A swoony show of works by Emily Glass and Kristen T. Woodward is currently on view at Main Street Arts. Through their art, each answers the call of the wild differently, meditating and reflecting upon the fierce beauty that surrounds us. While stunning bits of nature are the active ingredient in both artists' work, it is our relationship to nature — the pleasure we take from it, our exploitation of it, the mysterious meaning we derive from beholding it — that is the key component uniting each disparate piece.
One wall in the first room is filled with Woodward's "Black Forest Plaques," tiny forest and fauna vignette paintings that include wistful vistas and natural minutiae such as pinecones, acorns, and eggs. This installation is anchored by "Deer Scape," a near-life-sized sculpture of a small doe. Her earth-toned, foam body is set off by scratchy texture and spangled with saturated pigment. Set into her side, window-like, is a mixed-media painting of a hunter stalking through a field.
In Woodward's "Doe Dreams," a pale buck's gentle face swims in a vibrant scene of color and motion. Characterized by both pastel hues and hot streams of color, the painting is a dreamy departure from the earthly hues of the forest, and envisions the inner experience of animals.
Close by, Woodward's "Snake in the Grass" has the nearly hidden reptile coiled like a secret within a riotous clash of color, the form resembling an unblinking eye in the terrain. Other tense works depict products in the human realm with animal origins, from rabbit's feet to piñatas.
Presiding over some of Woodward's larger works are "Overseers," long, sparse paintings centrally showcasing human faces. Ironically cropped below the eyes, they are dubiously god-like presences, honoring and exploring the unfathomable, alien-ness of the rest of "creation."
Woodward's work deals in the dichotomy regarding "the destructive and creative forces of animal welfare and environmental stewardship," she says. "As keepers of nature, ethics, and culture we are often faced with conflicting solutions to ethical problems. The result has been an influx of incongruent ideologies perpetuating violence and destruction, often motivated by profit."
She says she is struck by the number of children's games throughout history that "employ antagonist relationships with domestic animals. Woodward's piñata paintings are subtitled "Rewards for Violent Behavior." "These conflicted forces seemed to stand in for age old tensions," she says.
"Of course there are less sinister implications to animals in our games. The ancient game of Snakes and Ladders is the journey of life itself, wrought with unexpected turns toward virtues (ladders) and vices (snakes). There are plentiful examples of other animals illuminating our stories and embodying what would otherwise be difficult to make clear, so the subject is ripe with possibility."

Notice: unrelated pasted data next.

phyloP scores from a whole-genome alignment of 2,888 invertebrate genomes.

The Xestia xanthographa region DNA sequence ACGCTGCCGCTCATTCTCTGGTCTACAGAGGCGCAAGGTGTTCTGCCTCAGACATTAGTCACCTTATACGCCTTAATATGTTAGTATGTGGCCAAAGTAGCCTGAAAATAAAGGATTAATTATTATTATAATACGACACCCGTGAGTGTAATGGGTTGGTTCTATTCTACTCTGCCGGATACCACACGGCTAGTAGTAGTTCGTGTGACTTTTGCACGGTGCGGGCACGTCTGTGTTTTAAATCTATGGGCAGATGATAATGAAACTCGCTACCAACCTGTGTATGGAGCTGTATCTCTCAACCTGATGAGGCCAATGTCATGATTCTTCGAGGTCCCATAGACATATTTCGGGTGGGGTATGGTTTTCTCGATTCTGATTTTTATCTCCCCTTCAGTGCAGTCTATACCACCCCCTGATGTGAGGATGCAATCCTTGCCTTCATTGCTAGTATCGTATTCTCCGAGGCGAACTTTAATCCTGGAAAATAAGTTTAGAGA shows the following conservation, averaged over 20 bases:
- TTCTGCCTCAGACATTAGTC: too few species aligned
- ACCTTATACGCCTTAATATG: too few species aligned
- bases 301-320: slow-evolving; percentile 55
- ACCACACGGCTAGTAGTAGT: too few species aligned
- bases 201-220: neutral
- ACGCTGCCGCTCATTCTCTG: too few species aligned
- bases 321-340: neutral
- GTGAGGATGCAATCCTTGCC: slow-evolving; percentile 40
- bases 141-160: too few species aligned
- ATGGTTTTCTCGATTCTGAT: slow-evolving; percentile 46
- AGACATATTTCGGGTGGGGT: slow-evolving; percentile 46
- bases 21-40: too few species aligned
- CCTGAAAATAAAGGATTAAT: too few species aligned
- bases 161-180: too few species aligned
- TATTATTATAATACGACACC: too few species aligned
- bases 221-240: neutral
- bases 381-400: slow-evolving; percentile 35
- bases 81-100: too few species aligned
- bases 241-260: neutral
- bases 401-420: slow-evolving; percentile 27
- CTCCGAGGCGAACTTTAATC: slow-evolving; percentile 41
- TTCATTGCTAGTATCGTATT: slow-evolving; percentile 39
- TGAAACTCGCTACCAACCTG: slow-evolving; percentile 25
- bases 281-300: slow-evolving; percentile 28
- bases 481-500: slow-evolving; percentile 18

Glass's work too explores our use of animal symbolism to consider our own experiences and journeys, and our tendency to project human traits and experience onto them. In the singular sketch, "Emotional Velveteen," she recalls that sweet, beloved tale of a stuffed animal bringing comfort to a sick boy, and its Pinocchio-like longing to become a real creature. The sweet creature is rendered here in a typical rabbit-y stance, with alert ears and a nose pointed to scent potential danger on the wind.
Glass injects some subtle humor into her breathtaking, large panoramic painting, "My Agent Says the Neighbors are Nice," which is the dominant work in the second room. The lush, two-panel scene is bookmarked by two gargantuan toads who seem about to confront one another amid varied bits of foliage. It's not until you draw nearer to examine the brushstrokes and glowing, complex fields of color that you notice the objects of the toads' focus: there, in the roughly textured tree trunk, is a line of ants going about their business.
There's a tension between predators and prey in Glass' work, between the unconscious, delectable portions of nature and other food-chain species that are aware of the watcher. In another lushly dark painting, "In Conclusion," a duo of rabbits tuck close to the invisible line between subject and viewer, almost perceptibly trembling and sniffing.
"The socially aware figures originate from the study of cadavers in biology departments, insects in university entomology museums and from local herd animals in paddock enclosures," Glass says. "The figures as well as their environment provide insight to the emotional space I construct. The cold labs, clean insect boxes and treeless fields of Kansas currently influence my chosen sparse landscape and allow the model to become the emphasized focal point."
Even Glass's seemingly straightforward paintings of plant parts are complicated explorations of our relationship to what we consume. Larger-than-life depictions of bundles of greens bear subtle social references (as in "The Radical Arugula of Our Current Culture"), and elegantly arranged remains ("Cherry Pits") make us reconsider the experience of the waste we leave, especially when we take into account our new understanding of the awareness of plants. Remember, this waste is also a pile of viable seeds.